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The spatio-temporal dynamics of a neural network for response control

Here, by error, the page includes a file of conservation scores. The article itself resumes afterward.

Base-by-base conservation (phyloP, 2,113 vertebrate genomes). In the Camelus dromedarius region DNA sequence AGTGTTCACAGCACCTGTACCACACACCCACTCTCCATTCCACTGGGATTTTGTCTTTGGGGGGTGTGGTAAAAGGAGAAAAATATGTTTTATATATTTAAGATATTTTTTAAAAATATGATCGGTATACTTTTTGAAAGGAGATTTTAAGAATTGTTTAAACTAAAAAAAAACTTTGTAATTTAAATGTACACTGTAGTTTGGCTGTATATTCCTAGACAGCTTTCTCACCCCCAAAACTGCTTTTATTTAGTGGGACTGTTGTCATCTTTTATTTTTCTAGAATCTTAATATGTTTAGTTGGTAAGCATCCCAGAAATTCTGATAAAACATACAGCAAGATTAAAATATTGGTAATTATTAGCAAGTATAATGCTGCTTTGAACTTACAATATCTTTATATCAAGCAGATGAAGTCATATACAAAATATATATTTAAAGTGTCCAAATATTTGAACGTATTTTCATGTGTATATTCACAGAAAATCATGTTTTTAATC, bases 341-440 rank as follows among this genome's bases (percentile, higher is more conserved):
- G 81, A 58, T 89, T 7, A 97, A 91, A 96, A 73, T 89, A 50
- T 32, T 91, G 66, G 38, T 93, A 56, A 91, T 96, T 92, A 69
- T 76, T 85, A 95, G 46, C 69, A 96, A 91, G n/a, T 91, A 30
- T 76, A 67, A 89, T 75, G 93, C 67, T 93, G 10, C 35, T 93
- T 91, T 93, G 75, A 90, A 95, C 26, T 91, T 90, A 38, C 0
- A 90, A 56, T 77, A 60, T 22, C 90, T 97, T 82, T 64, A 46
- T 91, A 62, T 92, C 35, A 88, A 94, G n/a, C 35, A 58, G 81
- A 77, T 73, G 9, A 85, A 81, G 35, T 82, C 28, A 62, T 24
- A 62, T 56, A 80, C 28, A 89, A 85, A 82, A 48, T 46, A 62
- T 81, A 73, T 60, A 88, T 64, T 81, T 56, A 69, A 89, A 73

A key aspect of daily functioning is our ability to control our response tendencies. An experimentally tractable way to study such control is by focusing on how initiated movements are stopped and changed (action control). Previous research has elucidated a network of structurally connected regions critical for action control including the right inferior frontal cortex (IFG), the pre -supplementary motor area (preSMA), and the subthalamic nucleus (STN) of the basal ganglia. This thesis examines the functioning of this circuit in humans using a combination of electrocorticography (ECoG, providing both high spatial and temporal resolution) and electroencephalography (EEG) recorded at the scalp during stimulation of the STN. Evidence is presented for a possible mechanism of neural communication between the nodes of this network involving beta frequency oscillations. Specifically, there are beta increases in both the right IFG and preSMA, functional connectivity in beta between the two when stopping is successful, and modulation of cortical beta during action control associated with changes in stimulation of the STN. The thesis also presents evidence regarding different functional contributions of separate prefrontal regions in the performance of the action control. Specifically, it is proposed that the preSMA plays a role in task configuration, by preparing the wider network for a possible need to resolve competing response tendencies, the right IFG is engaged during the actual action control, and the dorsolateral prefrontal cortex represents action control rule

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